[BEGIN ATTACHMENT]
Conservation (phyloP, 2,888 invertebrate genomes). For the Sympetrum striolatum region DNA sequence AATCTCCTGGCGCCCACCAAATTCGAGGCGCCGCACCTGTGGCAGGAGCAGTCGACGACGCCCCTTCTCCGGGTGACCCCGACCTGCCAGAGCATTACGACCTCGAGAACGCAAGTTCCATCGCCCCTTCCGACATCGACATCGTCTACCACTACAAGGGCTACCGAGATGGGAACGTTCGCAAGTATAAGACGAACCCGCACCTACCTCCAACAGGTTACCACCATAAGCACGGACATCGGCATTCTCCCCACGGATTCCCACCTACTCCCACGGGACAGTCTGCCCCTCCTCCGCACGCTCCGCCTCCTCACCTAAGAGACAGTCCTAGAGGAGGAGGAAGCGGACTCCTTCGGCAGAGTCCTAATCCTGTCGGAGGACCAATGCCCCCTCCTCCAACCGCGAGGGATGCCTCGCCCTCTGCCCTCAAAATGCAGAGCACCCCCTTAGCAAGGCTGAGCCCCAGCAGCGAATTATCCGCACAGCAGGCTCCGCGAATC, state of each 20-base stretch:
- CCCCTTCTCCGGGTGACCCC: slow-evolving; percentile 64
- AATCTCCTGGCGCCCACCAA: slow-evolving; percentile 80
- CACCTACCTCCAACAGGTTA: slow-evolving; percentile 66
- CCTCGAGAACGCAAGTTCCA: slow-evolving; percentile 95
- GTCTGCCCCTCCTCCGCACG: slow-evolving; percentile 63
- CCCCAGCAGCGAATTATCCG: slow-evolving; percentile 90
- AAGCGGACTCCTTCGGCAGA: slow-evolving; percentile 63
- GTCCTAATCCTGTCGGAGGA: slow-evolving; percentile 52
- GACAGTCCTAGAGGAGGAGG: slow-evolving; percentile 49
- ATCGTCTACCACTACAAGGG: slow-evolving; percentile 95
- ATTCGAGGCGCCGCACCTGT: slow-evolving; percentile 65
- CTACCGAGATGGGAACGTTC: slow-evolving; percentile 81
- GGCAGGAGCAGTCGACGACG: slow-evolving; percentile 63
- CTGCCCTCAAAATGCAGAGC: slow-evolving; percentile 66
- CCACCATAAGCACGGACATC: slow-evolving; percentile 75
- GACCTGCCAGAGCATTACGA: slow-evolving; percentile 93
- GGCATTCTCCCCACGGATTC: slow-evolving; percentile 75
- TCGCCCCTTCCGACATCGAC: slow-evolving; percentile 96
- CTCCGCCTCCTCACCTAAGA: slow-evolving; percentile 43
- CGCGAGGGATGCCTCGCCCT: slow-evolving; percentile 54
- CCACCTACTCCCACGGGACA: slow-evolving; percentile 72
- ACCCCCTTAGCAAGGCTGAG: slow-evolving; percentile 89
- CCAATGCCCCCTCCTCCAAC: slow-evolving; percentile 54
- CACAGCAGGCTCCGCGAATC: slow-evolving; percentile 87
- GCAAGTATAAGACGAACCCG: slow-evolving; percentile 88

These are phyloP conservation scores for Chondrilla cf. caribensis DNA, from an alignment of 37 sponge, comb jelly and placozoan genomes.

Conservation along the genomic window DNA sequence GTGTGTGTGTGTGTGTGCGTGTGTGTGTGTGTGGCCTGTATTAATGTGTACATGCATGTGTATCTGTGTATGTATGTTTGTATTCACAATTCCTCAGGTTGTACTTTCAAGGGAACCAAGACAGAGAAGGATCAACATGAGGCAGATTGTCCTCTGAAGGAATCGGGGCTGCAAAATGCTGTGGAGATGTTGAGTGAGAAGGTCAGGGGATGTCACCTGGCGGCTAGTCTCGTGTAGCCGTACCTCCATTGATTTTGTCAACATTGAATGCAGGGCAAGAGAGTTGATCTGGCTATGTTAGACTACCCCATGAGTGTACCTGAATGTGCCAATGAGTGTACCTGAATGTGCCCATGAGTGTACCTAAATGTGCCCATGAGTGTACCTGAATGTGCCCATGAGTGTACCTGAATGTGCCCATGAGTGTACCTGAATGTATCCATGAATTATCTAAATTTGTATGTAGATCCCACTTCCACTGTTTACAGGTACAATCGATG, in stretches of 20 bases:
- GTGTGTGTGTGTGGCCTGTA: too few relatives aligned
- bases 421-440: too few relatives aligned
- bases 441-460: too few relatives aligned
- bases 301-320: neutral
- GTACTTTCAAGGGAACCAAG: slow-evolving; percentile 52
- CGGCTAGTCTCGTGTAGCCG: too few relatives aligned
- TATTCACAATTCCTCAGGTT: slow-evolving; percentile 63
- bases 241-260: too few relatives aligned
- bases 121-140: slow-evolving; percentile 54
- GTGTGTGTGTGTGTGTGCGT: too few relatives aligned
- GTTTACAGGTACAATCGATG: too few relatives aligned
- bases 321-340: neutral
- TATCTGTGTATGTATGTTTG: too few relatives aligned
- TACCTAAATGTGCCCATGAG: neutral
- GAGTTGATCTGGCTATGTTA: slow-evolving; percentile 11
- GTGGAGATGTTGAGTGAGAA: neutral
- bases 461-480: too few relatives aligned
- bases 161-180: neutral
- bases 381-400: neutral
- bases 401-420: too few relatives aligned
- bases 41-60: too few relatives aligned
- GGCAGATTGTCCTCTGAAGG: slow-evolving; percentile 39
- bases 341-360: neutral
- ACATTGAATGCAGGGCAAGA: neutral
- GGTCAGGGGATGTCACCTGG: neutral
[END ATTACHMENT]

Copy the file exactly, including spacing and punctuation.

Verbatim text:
Conservation (phyloP, 2,888 invertebrate genomes). For the Sympetrum striolatum region DNA sequence AATCTCCTGGCGCCCACCAAATTCGAGGCGCCGCACCTGTGGCAGGAGCAGTCGACGACGCCCCTTCTCCGGGTGACCCCGACCTGCCAGAGCATTACGACCTCGAGAACGCAAGTTCCATCGCCCCTTCCGACATCGACATCGTCTACCACTACAAGGGCTACCGAGATGGGAACGTTCGCAAGTATAAGACGAACCCGCACCTACCTCCAACAGGTTACCACCATAAGCACGGACATCGGCATTCTCCCCACGGATTCCCACCTACTCCCACGGGACAGTCTGCCCCTCCTCCGCACGCTCCGCCTCCTCACCTAAGAGACAGTCCTAGAGGAGGAGGAAGCGGACTCCTTCGGCAGAGTCCTAATCCTGTCGGAGGACCAATGCCCCCTCCTCCAACCGCGAGGGATGCCTCGCCCTCTGCCCTCAAAATGCAGAGCACCCCCTTAGCAAGGCTGAGCCCCAGCAGCGAATTATCCGCACAGCAGGCTCCGCGAATC, state of each 20-base stretch:
- CCCCTTCTCCGGGTGACCCC: slow-evolving; percentile 64
- AATCTCCTGGCGCCCACCAA: slow-evolving; percentile 80
- CACCTACCTCCAACAGGTTA: slow-evolving; percentile 66
- CCTCGAGAACGCAAGTTCCA: slow-evolving; percentile 95
- GTCTGCCCCTCCTCCGCACG: slow-evolving; percentile 63
- CCCCAGCAGCGAATTATCCG: slow-evolving; percentile 90
- AAGCGGACTCCTTCGGCAGA: slow-evolving; percentile 63
- GTCCTAATCCTGTCGGAGGA: slow-evolving; percentile 52
- GACAGTCCTAGAGGAGGAGG: slow-evolving; percentile 49
- ATCGTCTACCACTACAAGGG: slow-evolving; percentile 95
- ATTCGAGGCGCCGCACCTGT: slow-evolving; percentile 65
- CTACCGAGATGGGAACGTTC: slow-evolving; percentile 81
- GGCAGGAGCAGTCGACGACG: slow-evolving; percentile 63
- CTGCCCTCAAAATGCAGAGC: slow-evolving; percentile 66
- CCACCATAAGCACGGACATC: slow-evolving; percentile 75
- GACCTGCCAGAGCATTACGA: slow-evolving; percentile 93
- GGCATTCTCCCCACGGATTC: slow-evolving; percentile 75
- TCGCCCCTTCCGACATCGAC: slow-evolving; percentile 96
- CTCCGCCTCCTCACCTAAGA: slow-evolving; percentile 43
- CGCGAGGGATGCCTCGCCCT: slow-evolving; percentile 54
- CCACCTACTCCCACGGGACA: slow-evolving; percentile 72
- ACCCCCTTAGCAAGGCTGAG: slow-evolving; percentile 89
- CCAATGCCCCCTCCTCCAAC: slow-evolving; percentile 54
- CACAGCAGGCTCCGCGAATC: slow-evolving; percentile 87
- GCAAGTATAAGACGAACCCG: slow-evolving; percentile 88

These are phyloP conservation scores for Chondrilla cf. caribensis DNA, from an alignment of 37 sponge, comb jelly and placozoan genomes.

Conservation along the genomic window DNA sequence GTGTGTGTGTGTGTGTGCGTGTGTGTGTGTGTGGCCTGTATTAATGTGTACATGCATGTGTATCTGTGTATGTATGTTTGTATTCACAATTCCTCAGGTTGTACTTTCAAGGGAACCAAGACAGAGAAGGATCAACATGAGGCAGATTGTCCTCTGAAGGAATCGGGGCTGCAAAATGCTGTGGAGATGTTGAGTGAGAAGGTCAGGGGATGTCACCTGGCGGCTAGTCTCGTGTAGCCGTACCTCCATTGATTTTGTCAACATTGAATGCAGGGCAAGAGAGTTGATCTGGCTATGTTAGACTACCCCATGAGTGTACCTGAATGTGCCAATGAGTGTACCTGAATGTGCCCATGAGTGTACCTAAATGTGCCCATGAGTGTACCTGAATGTGCCCATGAGTGTACCTGAATGTGCCCATGAGTGTACCTGAATGTATCCATGAATTATCTAAATTTGTATGTAGATCCCACTTCCACTGTTTACAGGTACAATCGATG, in stretches of 20 bases:
- GTGTGTGTGTGTGGCCTGTA: too few relatives aligned
- bases 421-440: too few relatives aligned
- bases 441-460: too few relatives aligned
- bases 301-320: neutral
- GTACTTTCAAGGGAACCAAG: slow-evolving; percentile 52
- CGGCTAGTCTCGTGTAGCCG: too few relatives aligned
- TATTCACAATTCCTCAGGTT: slow-evolving; percentile 63
- bases 241-260: too few relatives aligned
- bases 121-140: slow-evolving; percentile 54
- GTGTGTGTGTGTGTGTGCGT: too few relatives aligned
- GTTTACAGGTACAATCGATG: too few relatives aligned
- bases 321-340: neutral
- TATCTGTGTATGTATGTTTG: too few relatives aligned
- TACCTAAATGTGCCCATGAG: neutral
- GAGTTGATCTGGCTATGTTA: slow-evolving; percentile 11
- GTGGAGATGTTGAGTGAGAA: neutral
- bases 461-480: too few relatives aligned
- bases 161-180: neutral
- bases 381-400: neutral
- bases 401-420: too few relatives aligned
- bases 41-60: too few relatives aligned
- GGCAGATTGTCCTCTGAAGG: slow-evolving; percentile 39
- bases 341-360: neutral
- ACATTGAATGCAGGGCAAGA: neutral
- GGTCAGGGGATGTCACCTGG: neutral